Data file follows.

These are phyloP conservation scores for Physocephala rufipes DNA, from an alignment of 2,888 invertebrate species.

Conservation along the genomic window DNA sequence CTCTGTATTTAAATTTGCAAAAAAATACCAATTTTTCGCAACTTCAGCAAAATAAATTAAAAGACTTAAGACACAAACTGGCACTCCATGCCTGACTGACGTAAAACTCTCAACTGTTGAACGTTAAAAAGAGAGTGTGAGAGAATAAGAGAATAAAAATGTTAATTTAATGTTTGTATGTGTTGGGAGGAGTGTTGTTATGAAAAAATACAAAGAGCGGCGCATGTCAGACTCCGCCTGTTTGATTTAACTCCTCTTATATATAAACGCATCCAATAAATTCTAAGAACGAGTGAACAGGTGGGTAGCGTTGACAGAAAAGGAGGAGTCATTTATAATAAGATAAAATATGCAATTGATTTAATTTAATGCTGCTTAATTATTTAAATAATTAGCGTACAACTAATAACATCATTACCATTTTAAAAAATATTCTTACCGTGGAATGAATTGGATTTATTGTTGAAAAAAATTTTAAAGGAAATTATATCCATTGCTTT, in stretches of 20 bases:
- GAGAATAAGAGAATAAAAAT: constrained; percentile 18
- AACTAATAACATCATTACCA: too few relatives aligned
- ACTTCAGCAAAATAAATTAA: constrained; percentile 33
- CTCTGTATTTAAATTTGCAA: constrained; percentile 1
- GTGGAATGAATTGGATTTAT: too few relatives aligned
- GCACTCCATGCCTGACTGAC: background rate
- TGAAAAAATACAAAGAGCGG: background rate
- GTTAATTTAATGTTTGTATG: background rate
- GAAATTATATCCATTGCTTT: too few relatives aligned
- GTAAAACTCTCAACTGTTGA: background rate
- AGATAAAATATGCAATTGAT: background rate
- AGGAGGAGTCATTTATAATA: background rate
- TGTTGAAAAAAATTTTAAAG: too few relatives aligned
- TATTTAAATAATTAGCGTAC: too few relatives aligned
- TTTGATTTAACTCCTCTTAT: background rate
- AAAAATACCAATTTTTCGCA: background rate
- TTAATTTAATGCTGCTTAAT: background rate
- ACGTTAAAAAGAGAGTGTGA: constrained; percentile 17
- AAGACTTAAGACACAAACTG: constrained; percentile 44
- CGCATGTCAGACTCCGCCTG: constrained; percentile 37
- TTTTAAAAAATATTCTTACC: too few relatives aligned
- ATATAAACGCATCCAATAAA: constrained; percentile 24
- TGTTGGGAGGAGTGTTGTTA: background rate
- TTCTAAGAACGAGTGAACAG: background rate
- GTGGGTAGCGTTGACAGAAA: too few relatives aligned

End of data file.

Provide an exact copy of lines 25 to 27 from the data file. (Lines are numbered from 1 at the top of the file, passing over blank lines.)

- TGTTGGGAGGAGTGTTGTTA: background rate
- TTCTAAGAACGAGTGAACAG: background rate
- GTGGGTAGCGTTGACAGAAA: too few relatives aligned